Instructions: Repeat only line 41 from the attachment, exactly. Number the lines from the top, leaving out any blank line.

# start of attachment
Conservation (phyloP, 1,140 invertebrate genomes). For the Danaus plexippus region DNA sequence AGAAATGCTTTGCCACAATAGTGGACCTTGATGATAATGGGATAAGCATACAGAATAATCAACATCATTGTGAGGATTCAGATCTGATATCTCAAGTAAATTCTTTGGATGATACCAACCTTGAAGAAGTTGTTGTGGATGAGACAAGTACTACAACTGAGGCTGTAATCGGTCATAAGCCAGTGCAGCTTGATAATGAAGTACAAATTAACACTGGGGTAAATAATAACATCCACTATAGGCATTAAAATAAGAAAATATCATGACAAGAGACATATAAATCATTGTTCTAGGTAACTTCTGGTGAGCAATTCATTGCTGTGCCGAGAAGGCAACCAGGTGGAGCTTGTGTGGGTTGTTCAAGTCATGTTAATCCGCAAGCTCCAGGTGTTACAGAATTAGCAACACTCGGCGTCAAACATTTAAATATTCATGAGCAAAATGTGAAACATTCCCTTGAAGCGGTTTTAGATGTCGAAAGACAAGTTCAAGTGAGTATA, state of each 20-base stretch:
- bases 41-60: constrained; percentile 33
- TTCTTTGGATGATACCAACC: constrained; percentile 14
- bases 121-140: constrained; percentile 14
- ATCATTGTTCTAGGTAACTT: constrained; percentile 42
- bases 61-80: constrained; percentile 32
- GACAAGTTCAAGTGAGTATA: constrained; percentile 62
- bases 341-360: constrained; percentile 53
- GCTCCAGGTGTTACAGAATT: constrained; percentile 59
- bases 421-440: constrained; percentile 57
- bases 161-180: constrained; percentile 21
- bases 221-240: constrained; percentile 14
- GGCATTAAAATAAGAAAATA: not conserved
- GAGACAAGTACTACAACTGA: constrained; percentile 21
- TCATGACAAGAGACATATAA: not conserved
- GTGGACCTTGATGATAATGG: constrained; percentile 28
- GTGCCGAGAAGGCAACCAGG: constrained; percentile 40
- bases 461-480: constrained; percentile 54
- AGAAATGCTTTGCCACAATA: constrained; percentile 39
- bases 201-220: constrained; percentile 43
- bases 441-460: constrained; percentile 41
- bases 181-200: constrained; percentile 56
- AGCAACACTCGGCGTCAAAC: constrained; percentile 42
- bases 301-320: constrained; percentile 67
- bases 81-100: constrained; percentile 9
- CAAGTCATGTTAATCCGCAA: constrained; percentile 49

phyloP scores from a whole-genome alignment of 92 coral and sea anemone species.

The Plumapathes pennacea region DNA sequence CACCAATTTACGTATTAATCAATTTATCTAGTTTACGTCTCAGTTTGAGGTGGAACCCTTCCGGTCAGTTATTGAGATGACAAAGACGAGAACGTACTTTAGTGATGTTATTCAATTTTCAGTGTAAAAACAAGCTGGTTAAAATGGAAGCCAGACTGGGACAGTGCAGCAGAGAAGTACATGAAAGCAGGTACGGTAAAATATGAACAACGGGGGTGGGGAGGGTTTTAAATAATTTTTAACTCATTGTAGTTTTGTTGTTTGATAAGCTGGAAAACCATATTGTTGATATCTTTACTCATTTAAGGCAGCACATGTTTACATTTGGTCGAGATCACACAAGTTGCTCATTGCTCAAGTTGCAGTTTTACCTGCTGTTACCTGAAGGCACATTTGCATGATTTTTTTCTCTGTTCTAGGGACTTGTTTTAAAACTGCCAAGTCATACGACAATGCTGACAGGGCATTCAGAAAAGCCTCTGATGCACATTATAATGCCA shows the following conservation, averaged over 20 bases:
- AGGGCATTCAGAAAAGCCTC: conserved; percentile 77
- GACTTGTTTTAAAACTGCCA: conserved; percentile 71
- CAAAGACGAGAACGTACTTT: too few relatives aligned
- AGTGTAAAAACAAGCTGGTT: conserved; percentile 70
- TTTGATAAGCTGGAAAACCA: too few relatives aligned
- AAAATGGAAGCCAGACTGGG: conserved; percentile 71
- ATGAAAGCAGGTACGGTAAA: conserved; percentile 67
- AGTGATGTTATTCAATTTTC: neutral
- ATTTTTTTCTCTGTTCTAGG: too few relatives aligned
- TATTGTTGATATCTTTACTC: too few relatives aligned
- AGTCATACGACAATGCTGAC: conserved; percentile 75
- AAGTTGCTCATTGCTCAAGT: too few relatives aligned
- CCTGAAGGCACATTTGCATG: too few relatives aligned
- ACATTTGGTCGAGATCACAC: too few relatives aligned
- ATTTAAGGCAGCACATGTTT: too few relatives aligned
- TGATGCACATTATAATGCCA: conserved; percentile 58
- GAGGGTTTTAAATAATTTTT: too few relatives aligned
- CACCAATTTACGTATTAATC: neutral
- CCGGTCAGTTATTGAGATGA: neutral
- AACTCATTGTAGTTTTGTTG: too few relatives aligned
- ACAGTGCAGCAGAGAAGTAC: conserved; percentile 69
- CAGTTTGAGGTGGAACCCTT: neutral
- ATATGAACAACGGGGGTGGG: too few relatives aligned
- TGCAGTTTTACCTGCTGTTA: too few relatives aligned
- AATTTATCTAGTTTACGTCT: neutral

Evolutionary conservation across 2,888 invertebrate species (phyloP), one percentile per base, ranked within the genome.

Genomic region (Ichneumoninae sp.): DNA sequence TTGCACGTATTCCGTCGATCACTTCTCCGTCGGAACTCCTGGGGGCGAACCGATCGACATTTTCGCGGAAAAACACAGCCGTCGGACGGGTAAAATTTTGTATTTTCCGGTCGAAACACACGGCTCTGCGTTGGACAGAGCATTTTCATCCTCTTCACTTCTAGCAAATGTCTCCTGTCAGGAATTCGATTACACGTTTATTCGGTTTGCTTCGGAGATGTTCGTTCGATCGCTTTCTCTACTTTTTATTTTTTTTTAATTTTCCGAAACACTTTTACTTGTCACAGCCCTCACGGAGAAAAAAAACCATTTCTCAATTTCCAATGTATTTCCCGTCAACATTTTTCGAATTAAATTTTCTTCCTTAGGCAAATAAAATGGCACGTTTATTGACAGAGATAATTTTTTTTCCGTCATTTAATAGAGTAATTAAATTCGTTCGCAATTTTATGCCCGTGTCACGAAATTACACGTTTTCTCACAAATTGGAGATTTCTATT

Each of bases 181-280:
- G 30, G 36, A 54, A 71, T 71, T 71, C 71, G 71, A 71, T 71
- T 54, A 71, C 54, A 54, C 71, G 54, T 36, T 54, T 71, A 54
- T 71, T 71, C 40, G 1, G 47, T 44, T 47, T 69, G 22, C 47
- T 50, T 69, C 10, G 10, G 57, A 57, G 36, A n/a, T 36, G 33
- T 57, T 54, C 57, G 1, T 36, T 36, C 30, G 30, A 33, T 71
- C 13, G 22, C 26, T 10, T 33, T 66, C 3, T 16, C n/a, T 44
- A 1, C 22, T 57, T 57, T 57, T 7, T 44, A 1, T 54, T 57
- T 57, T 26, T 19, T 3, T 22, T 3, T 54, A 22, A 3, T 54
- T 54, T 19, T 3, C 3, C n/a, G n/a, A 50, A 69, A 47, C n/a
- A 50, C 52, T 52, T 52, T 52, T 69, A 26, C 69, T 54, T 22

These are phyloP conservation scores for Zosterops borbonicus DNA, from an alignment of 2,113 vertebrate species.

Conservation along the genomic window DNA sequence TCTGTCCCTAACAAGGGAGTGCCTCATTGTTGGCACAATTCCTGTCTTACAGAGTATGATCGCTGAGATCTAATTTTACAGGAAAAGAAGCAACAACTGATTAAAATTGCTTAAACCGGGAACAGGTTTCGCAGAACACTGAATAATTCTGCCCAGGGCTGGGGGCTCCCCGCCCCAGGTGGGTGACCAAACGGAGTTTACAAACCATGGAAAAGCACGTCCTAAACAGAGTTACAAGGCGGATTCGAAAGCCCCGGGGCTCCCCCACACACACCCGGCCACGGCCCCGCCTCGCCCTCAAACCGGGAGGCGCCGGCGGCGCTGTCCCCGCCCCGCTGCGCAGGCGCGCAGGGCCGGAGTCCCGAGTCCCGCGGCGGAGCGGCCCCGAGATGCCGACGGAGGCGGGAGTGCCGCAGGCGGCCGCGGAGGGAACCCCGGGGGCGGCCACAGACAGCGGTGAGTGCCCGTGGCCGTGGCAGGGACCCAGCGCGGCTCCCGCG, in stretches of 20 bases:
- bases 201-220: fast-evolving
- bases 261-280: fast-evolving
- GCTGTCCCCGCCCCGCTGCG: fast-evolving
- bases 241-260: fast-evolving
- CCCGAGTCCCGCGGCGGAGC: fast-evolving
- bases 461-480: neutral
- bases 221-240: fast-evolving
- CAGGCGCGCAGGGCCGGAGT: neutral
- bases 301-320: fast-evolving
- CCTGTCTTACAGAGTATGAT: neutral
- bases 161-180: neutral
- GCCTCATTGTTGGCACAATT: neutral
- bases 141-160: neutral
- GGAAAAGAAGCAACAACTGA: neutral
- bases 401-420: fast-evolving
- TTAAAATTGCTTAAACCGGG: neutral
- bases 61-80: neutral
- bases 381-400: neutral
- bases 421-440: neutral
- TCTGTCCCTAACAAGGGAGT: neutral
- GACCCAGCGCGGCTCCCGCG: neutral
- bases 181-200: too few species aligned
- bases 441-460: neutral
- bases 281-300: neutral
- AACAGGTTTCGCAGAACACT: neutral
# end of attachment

- CCTGAAGGCACATTTGCATG: too few relatives aligned